May day Garland 1820.png
May day Garland 1820.png

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On May 1st 1820, four men, Arthur Thistlewood, John Thomas Brunt, William Davidson, James Ings and Richard Tidd, were hanged and then decapitated by the public executioner in punishment for a conspiracy to attack the Cabinet at dinner on 23 February, earlier that year. Five others had their sentences commuted, and a further man was given a free pardon and released. Several other men went into and remained in hiding and escaped arrest. Six others turned king’s evidence, and still others, such as the radicals Robert Wedderburn and Thomas Preston were suspected of involvement and arrested but not tried. The leader of the conspiracy, Thistlewood, was a tenant farmer’s son, who had been active in the Spa Fields Riots in 1816, and although arrested then his trial collapsed alongside others because of the evidence that the spies providing the evidence had also incited the actions. He subsequently served a year in prison for challenging the Home Secretary, Lord Sidmouth, to a duel in 1818. A great deal of the forestalling of the attack and the capture and conviction of the conspirators was the result of infiltration of their organization by Home Office spies. The experience of the trials following the Spa Fields Riots had to some extent been learned, but there were still concerns about the contribution of the spies to the events. For example, the dinner was a lure, advertised in the press, but intended only ever as bait for the government’s quarry.

It does, nonetheless, seem clear that there was a concerted conspiracy, involving a number of seemingly ordinary working people, living in the warrens of London, and renting a meeting space above a stable in Cato Street, at which they planned the elimination of the Cabinet and the subsequent seizure of the Bank of England, the Royal Exchange and the Tower of London, and then the calling to arms of the radical movements in the North. This is, as Vic Gatrell’s forthcoming book The Cato Street Conspiracy 1820 argues, the first insurrection uprising planned since Guy Fawlkes, and it was not repeated until the activities of the IRA in the 1970s. It is not difficult to see how reformers might have turned desperate. Peterloo in August 1816 was followed in October by Richard Carlile’s near six-year imprisonment for blasphemous libel for publishing the works of Tom Paine, in November by the launch of the Six Acts strengthening the government’s hands against reformers, and the preparations of the trials of the victims of Peterloo were underway. This was a moment in which government seemed most determined to silence extra-parliamentary opposition, and in which the customary forms of petitioning, meetings, and organization were both ignored and, increasingly, persecuted.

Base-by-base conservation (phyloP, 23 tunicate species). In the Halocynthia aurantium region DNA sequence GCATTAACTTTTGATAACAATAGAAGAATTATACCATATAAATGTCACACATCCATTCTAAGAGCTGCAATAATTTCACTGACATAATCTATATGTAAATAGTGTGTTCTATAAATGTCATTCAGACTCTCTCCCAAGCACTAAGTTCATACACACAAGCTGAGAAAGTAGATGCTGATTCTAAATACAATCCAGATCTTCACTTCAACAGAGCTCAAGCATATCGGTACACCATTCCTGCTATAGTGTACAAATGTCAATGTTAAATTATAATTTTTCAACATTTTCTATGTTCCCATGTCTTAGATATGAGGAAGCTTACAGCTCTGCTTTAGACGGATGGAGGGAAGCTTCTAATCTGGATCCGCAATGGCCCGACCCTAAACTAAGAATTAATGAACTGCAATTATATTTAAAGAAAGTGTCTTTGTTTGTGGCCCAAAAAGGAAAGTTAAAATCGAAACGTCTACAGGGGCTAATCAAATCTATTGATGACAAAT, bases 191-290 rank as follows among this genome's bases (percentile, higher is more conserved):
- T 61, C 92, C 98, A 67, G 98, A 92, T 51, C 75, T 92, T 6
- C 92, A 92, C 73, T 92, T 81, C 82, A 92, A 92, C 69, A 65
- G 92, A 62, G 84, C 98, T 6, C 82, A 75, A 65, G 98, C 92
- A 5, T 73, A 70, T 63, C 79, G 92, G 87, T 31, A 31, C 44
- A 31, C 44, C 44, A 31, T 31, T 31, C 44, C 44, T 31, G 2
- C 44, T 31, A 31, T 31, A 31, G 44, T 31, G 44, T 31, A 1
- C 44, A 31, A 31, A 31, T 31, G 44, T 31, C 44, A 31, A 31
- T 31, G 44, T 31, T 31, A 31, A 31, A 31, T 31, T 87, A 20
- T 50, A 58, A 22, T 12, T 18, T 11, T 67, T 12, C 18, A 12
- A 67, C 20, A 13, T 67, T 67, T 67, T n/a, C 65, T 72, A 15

The tactics of opposition in the late 1810s were, for the most part, essentially traditional. Nonetheless, the number and size of meetings called to deliberate and advocate for reform, the emergence of a strong strand of industrial radicalism, the mobilization against poverty and hardship by the victims themselves, as in ‘Blanketeers march’ to London in March 1817 (disrupted by arrests almost before it had started), and the on-going Spencean undercurrents of millenarian and radical reform, were all developments of aspects that had been in evidence in the 1790s. There was increasing anger and frustration as post-war hardship intensified and as the government took no action, save against those who challenged it. In his Reminiscences Samuel Bamford emphasizes how he always sought to air his views in public – that he feared secrecy for the opportunities it provided for infiltration by spies whose accounts of proceedings were potentially fatal, and it is difficult to believe that was not a shared fear. Perhaps only the size and press of London, with its labyrinths of alleys and lodgings, and the possibilities it offered of anonymity, could have fostered such a plot, but it also needed a tradition, which the Spencean societies provided. The mood in 1819, even before Peterloo, had become more belligerent , there was disaffection with Hunt’s leadership for its failure to countenance more active measures after Peterloo, and strands of radicalism in London, with the Spenceanism led by Dr Watson and with Wedderburn offering a new radicalism in his Hopkins Street debating chapel, fueled both the participation of lower ranks of society and their willingness to consider other measures. The measures contemplated were largely for armed resistance – not for assassination and insurrectionary plotting – although resistance moved from self-defence at meetings to reacting actively to the proposed ‘Six Acts’. The key issues for those involved were to avoid detection, and to feel confident that they would be much more widely supported throughout the country, rendering their action of lasting effect. But as plotting became thicker, and as concerns about spying were constant, the opportunities for assuring themselves of wider support were very much diminished. The revolutionary cell both accelerated people’s commitments, and cut them off from the rest of those they hope to lead. The Cato Street Conspiracy has been under-researched – a neglect to be rectified by Gatrell’s forthcoming work – although the world from which it grew is a central element in Iain McCallman’s Radical Underworld: Prophets, Revolutionaries and Pornographers in London, 1795-1840 (Cambridge, 1988). These works demand attention because they demonstrate a depth of anger and frustration emerging among members of the working classes in the late 1810s which the more traditional histories of the period tend to underplay. In Britain, as in Italy, Spain, Portugal, and Greece, the late 1810s and early 20s opened a new era of protest and dissention. And, in all of these cases, one relatively new factor is the conspiratorial society and the mustering of arms.